Fallout from the Gabrielle Leko scandal continued this week, as the school board considers requiring La Cañada Unified employees to report any inappropriate conduct they witness between another employee and a student.
Spurred by complaints that the La Cañada High math teacher regularly used racist and sexist language in her classroom, officials presented a modified draft of the district’s code of ethics during a public meeting Monday.
The board is also looking at possible changes to policies regarding complaints against district employees. Both will return to the board for a second reading as early as next month.
The modified code of ethics policy builds on a presentation made by Supt. Wendy Sinnette in December. In it, she outlined existing board policy for employee conduct, a two-sentence directive that states that employees must maintain high standards, follow district regulations and abide by all laws.
The suggested new language is much more explicit, spelling out unacceptable employee-student interaction including inappropriate socializing or fraternizing, furnishing tobacco, alcohol or illegal substances and engaging in child abuse. It also prohibits “harassing or discriminatory behavior.”
It also states that if staff members become aware of inappropriate behavior, they must report it.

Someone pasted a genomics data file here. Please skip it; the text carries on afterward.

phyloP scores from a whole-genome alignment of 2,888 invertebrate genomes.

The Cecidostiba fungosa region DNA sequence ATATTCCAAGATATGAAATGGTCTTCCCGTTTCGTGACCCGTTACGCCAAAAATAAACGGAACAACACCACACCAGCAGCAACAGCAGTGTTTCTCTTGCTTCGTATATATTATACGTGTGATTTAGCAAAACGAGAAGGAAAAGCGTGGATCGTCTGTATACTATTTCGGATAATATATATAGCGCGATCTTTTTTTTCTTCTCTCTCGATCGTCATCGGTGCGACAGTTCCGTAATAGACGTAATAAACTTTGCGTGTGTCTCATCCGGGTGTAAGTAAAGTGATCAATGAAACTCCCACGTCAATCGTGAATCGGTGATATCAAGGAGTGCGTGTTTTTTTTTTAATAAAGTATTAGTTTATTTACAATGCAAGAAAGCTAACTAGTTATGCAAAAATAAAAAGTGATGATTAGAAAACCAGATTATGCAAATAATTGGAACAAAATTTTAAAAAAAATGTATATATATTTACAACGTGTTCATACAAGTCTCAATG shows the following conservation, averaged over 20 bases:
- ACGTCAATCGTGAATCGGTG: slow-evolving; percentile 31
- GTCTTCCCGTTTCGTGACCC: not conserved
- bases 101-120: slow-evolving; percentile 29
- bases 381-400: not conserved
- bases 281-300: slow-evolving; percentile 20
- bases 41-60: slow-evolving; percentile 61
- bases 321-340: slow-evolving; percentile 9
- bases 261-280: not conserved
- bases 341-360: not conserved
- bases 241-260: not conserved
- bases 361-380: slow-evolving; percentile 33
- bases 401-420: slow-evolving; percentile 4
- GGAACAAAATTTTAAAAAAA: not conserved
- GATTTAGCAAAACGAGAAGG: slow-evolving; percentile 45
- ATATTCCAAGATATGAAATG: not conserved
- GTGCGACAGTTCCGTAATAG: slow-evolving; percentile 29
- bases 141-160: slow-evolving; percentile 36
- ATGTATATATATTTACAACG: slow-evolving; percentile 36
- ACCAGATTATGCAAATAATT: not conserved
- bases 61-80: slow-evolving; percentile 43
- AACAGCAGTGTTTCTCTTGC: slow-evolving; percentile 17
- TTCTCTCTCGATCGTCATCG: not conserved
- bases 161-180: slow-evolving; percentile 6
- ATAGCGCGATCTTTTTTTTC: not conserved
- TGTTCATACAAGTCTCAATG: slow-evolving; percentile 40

“An employee who observes or has evidence of inappropriate conduct between another employee and a student shall immediately report such conduct to the principal or superintendent or designee,” the proposed policy reads.
The onus would then be on the administrator to investigate, Sinnette said.
“This would provide directives to employees,” Sinnette said. “They wouldn’t be in a position to take action … but if this came to their attention, then they would be required to address it with their site administrator.”
Board member Andrew Blumenfeld questioned whether the modified policy would conflict with the La Cañada Teachers Assn. code of conduct, which bars its members from criticizing, or negatively speculating about, a colleague to management.
But union President Mandy Redfern said that the proposed policy is consistent with teachers’ obligations.
“What this particular proposal is talking about is inappropriate conduct with students,” Redfern said. “We all have that obligation regardless. It doesn’t violate the [union] code of ethics in any way, shape or form. If we hear a student has been discriminated against or harassed, or there is socialization or fraternization that is inappropriate, we’re all obligated to report that.”
Parents also will be on notice that they must follow up on their complaints if they do not see an issue resolved to their satisfaction.
“Failure to move the complaint forward shall indicate that the complainant’s issues have been satisfactorily remedied by the complaint procedure,” the proposed modified policy reads.
Board member Ellen Multari said there seems to be an expectation among families that school officials will do the follow up.
“Maybe we need to make it clear to the community that [if] we have given you direction to do something, then [the] onus is now on you to come back if you are not satisfied with how we resolved the problem,” Multari said.
Administrators will be directed to keep a copy of the complaint procedures on their desks to hand out and review with parents, Sinnette said.